Collecting this data was a generally sensible idea, so multiple other teams did this without us being aware - most notably a team in the neighbouring Blavatnik School of Government (University of Oxford), literally a 5 minute walk from FHI. We released the dataset basically at the same time as they released OxCGRT. Looking at their website - 100 volunteers, better presentation - we dropped our effort, assuming their project had much more manpower and would have better data, and that it made little sense to compete. It's not entirely clear that this was a good choice, because OxCGRT has several built-in choices that make the dataset extremely difficult to use for modelling the impact of interventions.  (Therefore, if you see studies that try to correlate the OxCGRT “stringency index” and e.g. mortality data, it's wise to have a "garbage in, garbage out" prior on their results).
Mid-March, we started modelling NPI effects, based on a Bayesian model. Again, this was a sensible thing to do: on 30th March 2020, a team at ICL released the now-famous Report 13 / Flaxman et al., estimating the aggregate impact of NPIs, which was highly influential on the global response to COVID. Again, we considered dropping our efforts, but our early results seemed promising and we wanted to include cost-effectiveness estimates (to be discussed in following posts); also we noted a number of shortcomings with the Flaxman report, principally their being unable to disentangle the effects of individual policies. Instead they used “lockdown” to mean “the whole package of NPIs including stay-at-home-orders”. This was the correct modelling choice on their side, given that their small dataset did not have enough variance to disentangle NPI effects. But equivocating between NPIs in general and stay-at-home orders in particular may have exacerbated unhelpful binary divisions (as if the policy options were “lockdown” or “nothing”).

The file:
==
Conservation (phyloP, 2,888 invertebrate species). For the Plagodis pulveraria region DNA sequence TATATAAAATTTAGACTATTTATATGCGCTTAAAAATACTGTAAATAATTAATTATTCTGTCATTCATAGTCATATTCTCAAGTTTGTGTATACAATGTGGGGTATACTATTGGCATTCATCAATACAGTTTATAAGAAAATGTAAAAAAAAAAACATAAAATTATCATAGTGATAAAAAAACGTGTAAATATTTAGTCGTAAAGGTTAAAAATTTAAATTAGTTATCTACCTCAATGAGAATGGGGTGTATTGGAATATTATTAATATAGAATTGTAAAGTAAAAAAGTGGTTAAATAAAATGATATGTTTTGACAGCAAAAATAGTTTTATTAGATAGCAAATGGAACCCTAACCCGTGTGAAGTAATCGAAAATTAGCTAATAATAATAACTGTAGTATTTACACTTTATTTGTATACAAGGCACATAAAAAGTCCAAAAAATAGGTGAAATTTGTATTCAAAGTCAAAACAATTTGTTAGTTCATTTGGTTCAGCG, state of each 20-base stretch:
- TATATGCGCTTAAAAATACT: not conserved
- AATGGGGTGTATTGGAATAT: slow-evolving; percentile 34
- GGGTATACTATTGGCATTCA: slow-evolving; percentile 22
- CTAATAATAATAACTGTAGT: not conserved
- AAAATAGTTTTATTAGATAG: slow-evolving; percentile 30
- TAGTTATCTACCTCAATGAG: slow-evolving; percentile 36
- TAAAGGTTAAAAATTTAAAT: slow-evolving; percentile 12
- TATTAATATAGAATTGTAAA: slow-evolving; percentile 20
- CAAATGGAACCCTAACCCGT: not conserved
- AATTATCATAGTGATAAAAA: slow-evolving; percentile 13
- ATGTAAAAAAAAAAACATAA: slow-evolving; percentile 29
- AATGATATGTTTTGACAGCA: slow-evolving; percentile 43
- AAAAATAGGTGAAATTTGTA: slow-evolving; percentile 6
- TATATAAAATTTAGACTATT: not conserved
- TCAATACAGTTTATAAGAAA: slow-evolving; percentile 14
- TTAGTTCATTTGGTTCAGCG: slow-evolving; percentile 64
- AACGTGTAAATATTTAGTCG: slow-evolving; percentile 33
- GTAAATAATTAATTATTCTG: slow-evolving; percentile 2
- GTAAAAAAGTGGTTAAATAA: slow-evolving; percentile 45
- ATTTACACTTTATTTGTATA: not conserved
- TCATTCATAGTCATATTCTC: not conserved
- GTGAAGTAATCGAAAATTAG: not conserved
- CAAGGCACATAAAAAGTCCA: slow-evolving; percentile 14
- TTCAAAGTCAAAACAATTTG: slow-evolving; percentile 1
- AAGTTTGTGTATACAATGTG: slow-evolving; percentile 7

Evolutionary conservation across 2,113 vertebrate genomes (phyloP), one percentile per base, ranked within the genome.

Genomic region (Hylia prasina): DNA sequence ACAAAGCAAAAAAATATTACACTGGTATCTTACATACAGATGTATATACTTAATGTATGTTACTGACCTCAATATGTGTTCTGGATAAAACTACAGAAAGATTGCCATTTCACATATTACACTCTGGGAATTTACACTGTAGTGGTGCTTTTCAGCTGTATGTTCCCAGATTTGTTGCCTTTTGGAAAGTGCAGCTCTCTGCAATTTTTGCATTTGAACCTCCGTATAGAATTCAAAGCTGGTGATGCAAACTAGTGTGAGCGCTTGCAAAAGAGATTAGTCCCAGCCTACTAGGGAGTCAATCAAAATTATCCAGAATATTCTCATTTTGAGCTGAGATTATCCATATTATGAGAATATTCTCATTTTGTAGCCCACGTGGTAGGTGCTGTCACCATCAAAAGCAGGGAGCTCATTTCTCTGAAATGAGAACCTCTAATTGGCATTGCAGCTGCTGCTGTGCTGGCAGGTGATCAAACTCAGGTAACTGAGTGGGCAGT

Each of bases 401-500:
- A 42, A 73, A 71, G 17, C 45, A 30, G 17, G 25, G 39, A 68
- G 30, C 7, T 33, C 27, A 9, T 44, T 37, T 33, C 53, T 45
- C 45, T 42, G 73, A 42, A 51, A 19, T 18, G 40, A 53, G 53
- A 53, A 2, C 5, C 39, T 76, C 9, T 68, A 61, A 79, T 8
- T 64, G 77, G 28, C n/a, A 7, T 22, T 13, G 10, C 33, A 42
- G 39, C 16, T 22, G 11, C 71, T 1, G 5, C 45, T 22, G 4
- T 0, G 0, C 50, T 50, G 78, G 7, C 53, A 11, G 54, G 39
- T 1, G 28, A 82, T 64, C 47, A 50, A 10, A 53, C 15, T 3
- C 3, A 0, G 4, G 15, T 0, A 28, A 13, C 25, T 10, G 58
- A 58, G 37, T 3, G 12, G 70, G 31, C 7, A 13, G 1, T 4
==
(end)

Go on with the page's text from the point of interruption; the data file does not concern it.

Writing down our early results sprawled into a much larger research project than initially expected: a complete rewrite of the model into a modified form of the Flaxman et al. model, plus an ever-increasing list of sensitivity analyses. This really seems to have pushed up the standards of quality in the field of epidemic modelling. Half a year after we started out, the paper was accepted for publication in Science. Based on its Altmetric score, it became one of the top 10 most discussed papers in the journal’s history. It was also widely read in the modelling community and used by civil servants in multiple governments.